I developed this label a little while back when we were trying to bring Sen Dog of Cypress Hill into Canada to tour. We needed to own a company in order to do this when dealing with the border. I was the sole proprietor of the company and over time I decided to take it and turn it into something to help my friends/local artists attract a little more attention. I host and operate the web site and try to link people up with each other (ie. aspiring videographers with aspiring musicians.) The hope is to make connections happen and bring attention to the vast amount of talent that Windsor has to offer, but nobody seems to see or hear. The problem is we’re too Americanized for the rest of Canada, but there’s always the border to deal with considering venturing into America. Its an absolute shame because there’s things going on here that are different, and many times much more interesting then what’s happening elsewhere. I think its because of our proximity to the United States that we tend to have a slightly different mind frame then the rest of Canada.

Stoli: Canadian musicians have been having great success in the US for years. Who is one musician that you admire and how important are the music fans in the US?

You’re right, there seems to be a shift in that Canadians are starting to travel and find there way into some American scenes. We in Windsor have been doing it out of necessity because we seem to fit in a little better. I really like playing in the States because the crowds have a great response to the live shows. They really get into it. My friends and fans in the United States are an incredibly integral part of what allows touring to be possible. If I had to pick one person, I’d choose Jack White. I’m very impressed and intrigued by what he has done not just in terms of writing and performing. I had the chance to visit his Studio in Nashville and it was incredible. He had taken the images in his mind, his own little world, and built them in real life. That’s what I’m a big believer in. I like to tell other artist to picture themselves in a scene, a painting. Imagine all the things that make you feel different, excited, curious and build a world around it. What’s around you? Whatever they answer is what I think they should gear their music, life, persona around. What I’m saying is, figure out your dream/fantasy world and then live it every day. That’s what I think Jack White does very well.

Stoli: You have all your social media outlets covered from Reverbnation to Facebook. What site are you on the most and find most effective in gaining & keeping fans?

The connection between Facebook and Youtube makes it very easy for artists to be active and correspond with fans. Times have changed and musicians can’t expect to sit in a studio for 3 months, release an album, tour for a year and then do it again. Nobody is waiting for you because at the click of a button you can see 1000 new things. You can be easily forgotten if you’re not active. I’m trying to put out as much as I can, as frequently as I can. Its hard because I have to force myself not to be a perfectionist and just release music and videos as often as possible. I’m a big believer in that if a song is great, a song is great, period. All the flash in the world can’t force a song to be timeless. Its up the the writer.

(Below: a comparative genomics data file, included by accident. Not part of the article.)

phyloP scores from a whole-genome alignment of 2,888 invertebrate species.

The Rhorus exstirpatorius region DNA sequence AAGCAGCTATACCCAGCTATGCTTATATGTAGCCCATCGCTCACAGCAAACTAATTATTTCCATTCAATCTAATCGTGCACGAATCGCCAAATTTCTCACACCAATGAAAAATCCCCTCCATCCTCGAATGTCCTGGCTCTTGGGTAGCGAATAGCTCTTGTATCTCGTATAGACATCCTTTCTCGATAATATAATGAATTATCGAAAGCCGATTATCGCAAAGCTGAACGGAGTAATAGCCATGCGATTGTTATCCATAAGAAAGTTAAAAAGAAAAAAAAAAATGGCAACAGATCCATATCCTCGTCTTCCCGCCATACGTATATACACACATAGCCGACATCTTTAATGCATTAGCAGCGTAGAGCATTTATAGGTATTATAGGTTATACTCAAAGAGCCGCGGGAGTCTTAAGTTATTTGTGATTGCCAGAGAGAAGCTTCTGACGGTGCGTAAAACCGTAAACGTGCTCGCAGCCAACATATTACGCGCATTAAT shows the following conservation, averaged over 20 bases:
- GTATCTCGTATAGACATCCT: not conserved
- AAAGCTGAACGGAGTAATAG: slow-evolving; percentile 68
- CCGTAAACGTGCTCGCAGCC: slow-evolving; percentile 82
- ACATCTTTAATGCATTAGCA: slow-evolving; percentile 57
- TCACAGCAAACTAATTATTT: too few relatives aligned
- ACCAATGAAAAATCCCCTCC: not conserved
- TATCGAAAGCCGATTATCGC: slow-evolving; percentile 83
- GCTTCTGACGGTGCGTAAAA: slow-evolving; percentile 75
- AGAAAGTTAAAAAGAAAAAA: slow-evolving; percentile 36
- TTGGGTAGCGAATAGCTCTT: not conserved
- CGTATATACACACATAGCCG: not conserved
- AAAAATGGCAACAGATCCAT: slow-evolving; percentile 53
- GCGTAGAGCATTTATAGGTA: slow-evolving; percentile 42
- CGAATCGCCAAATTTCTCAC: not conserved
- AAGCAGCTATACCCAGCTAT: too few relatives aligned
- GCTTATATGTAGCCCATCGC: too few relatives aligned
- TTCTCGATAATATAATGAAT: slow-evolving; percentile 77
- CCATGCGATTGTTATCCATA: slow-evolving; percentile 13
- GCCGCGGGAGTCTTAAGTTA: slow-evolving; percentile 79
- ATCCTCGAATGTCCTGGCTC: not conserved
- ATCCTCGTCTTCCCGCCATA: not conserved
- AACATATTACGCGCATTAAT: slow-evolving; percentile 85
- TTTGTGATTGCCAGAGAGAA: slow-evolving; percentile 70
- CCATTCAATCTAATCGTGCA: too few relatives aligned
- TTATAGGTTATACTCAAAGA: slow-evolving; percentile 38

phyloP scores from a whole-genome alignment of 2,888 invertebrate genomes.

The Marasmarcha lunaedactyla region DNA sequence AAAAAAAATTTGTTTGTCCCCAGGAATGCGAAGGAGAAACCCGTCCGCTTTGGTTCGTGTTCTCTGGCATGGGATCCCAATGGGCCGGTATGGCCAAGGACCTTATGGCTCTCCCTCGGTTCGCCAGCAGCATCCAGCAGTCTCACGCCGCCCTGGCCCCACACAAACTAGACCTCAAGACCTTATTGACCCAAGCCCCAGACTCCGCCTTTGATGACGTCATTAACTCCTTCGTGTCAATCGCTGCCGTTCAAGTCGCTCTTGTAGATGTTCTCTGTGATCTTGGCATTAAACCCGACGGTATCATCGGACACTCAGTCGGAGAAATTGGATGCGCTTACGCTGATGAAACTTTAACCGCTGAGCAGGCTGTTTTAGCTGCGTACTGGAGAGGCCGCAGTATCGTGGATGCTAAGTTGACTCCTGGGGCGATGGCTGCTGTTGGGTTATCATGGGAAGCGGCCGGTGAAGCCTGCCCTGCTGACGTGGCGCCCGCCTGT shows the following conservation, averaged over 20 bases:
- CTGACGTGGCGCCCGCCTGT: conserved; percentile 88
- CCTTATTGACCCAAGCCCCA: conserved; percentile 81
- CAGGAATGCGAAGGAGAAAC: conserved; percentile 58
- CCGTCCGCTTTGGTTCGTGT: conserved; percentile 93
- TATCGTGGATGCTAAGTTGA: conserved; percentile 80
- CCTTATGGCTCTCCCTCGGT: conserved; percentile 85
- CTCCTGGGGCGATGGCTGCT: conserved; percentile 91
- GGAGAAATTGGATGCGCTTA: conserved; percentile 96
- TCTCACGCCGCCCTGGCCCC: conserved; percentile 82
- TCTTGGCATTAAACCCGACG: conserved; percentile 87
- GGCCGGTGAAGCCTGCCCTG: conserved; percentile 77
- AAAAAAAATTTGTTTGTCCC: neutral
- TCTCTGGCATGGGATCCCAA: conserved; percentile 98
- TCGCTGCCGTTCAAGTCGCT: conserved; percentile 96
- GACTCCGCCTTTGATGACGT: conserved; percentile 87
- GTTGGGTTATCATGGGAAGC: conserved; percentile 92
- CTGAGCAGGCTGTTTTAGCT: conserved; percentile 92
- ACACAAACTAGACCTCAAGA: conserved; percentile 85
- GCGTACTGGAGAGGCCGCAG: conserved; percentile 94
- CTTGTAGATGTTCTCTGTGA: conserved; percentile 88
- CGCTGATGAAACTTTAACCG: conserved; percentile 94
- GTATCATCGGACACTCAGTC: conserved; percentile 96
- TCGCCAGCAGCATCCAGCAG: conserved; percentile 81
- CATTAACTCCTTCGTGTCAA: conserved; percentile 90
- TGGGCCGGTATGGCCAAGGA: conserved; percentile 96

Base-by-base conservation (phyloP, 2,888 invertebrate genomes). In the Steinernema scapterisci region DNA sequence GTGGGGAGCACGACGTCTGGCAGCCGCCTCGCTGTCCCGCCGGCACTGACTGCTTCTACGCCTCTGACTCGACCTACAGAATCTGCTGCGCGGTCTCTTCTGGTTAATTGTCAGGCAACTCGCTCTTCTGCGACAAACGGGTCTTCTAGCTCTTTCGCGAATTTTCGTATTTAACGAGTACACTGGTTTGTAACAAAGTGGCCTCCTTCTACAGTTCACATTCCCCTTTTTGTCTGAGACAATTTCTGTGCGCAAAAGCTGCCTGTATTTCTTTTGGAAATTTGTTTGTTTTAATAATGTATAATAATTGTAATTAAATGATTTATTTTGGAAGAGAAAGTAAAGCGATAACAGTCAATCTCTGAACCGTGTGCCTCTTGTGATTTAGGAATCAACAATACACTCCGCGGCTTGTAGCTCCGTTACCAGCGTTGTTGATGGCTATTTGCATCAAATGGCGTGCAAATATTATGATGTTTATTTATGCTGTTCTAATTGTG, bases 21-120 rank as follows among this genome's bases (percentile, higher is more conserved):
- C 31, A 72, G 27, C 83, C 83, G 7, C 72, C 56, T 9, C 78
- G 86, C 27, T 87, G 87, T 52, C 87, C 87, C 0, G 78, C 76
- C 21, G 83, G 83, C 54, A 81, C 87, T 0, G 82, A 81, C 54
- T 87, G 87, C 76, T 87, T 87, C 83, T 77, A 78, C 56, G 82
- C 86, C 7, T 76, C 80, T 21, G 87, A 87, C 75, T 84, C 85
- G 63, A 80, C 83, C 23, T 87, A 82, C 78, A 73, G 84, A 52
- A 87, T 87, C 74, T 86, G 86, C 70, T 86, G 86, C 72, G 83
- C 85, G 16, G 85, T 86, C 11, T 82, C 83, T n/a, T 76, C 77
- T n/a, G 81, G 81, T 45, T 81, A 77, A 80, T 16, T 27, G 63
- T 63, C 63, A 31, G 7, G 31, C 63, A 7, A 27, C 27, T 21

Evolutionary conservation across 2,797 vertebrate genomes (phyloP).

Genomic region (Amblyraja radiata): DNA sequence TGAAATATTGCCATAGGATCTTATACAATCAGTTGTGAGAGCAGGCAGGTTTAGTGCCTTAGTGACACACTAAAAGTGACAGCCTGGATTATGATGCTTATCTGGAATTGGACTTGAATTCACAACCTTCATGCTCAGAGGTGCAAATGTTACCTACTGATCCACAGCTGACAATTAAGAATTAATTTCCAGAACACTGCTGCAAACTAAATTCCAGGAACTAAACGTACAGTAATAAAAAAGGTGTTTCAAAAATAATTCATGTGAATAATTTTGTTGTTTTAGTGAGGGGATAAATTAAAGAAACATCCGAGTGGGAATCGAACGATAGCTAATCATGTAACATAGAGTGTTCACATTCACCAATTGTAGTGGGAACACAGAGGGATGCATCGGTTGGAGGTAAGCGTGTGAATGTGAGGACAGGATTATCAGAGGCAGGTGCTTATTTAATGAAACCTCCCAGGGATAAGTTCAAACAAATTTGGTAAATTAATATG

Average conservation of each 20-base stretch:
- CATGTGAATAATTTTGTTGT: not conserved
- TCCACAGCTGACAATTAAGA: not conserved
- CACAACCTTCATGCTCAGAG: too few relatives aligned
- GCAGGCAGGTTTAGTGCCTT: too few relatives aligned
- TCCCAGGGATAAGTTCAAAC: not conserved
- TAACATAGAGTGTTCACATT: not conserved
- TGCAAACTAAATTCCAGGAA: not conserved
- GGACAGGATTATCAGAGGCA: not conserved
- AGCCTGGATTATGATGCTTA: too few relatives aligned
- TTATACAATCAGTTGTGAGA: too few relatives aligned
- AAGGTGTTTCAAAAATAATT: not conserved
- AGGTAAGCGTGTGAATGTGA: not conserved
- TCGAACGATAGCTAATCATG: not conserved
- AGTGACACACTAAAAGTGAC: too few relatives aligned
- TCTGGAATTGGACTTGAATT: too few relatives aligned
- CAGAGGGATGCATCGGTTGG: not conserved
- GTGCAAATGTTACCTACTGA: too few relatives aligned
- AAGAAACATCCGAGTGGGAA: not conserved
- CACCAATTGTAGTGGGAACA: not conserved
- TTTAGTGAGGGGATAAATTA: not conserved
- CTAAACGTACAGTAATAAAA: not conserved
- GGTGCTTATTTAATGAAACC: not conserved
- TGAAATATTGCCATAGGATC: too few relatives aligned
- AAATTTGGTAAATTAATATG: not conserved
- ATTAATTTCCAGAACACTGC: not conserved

Stoli: Your song “Cigarette” kicks ass but smoking is very bad for you. Do you feel bad promoting a bad habit and do you plan to quit ever?

I do plan on quitting. I’m trying to reach that optimal rasp in my voice and then quit. Just kidding. But I did feel a little uneasy about portraying it in I guess what could be called a positive light, but I was just being honest, except about the never quitting part. To be completely honest, it was an idea that just came to me randomly one day. The more I thought about it I couldn’t put my finger on another song or video that had really done that. All I really want to do with this project/music in general is have a good time and I thought it was a funny song and video. I figured others would find the humour it as well. It has become the anthem of a lot of my musician friends around here who are smokers.

Stoli: What is the most challenging & rewarding thing about being an independent artist in 2013 and would you consider signing to a major label?

I would absolutely love if someone was taking care of all the business ends of things. All I really want to do is write and perform, for now. If I was approached by a major and they could do things that I can’t do myself then I would definitely consider it. Its very difficult to rise above the crowd since the market is so open and available now. It’s bittersweet to have things like facebook and youtube. Youtube is now radio for the younger generations and I can freely upload my music for them to hear and see which is great. The tough part is that so can the rest of the world. It really forces you to be as creative, relevant and active as possible. To stand out among the crowd is tough when the crowd is so big, but again, it all comes down to the writing.

Stoli: What is coming up for Matt Lalonde and where are you and the album @ online?

My drummer, Jordan Tough, and I will be hosting a CD release in Windsor, Ontario coming up in the winter time and also doing a couple of dates around Ontario with a fellow Windsor artist, Dave Russell. Part 2 of my short film/music video will be released in November as well. I’m planning on hitting the road on tour at the end of this year and into next year, and hopefully not coming back for a while. I absolutely love it on the road. My truck is one of my best friends. All my tour dates will be posted on my web site and across my social media. As well my album is now available on iTunes. Here are all the links for the info if people are interested. Thanks for taking the time to chat Stoli!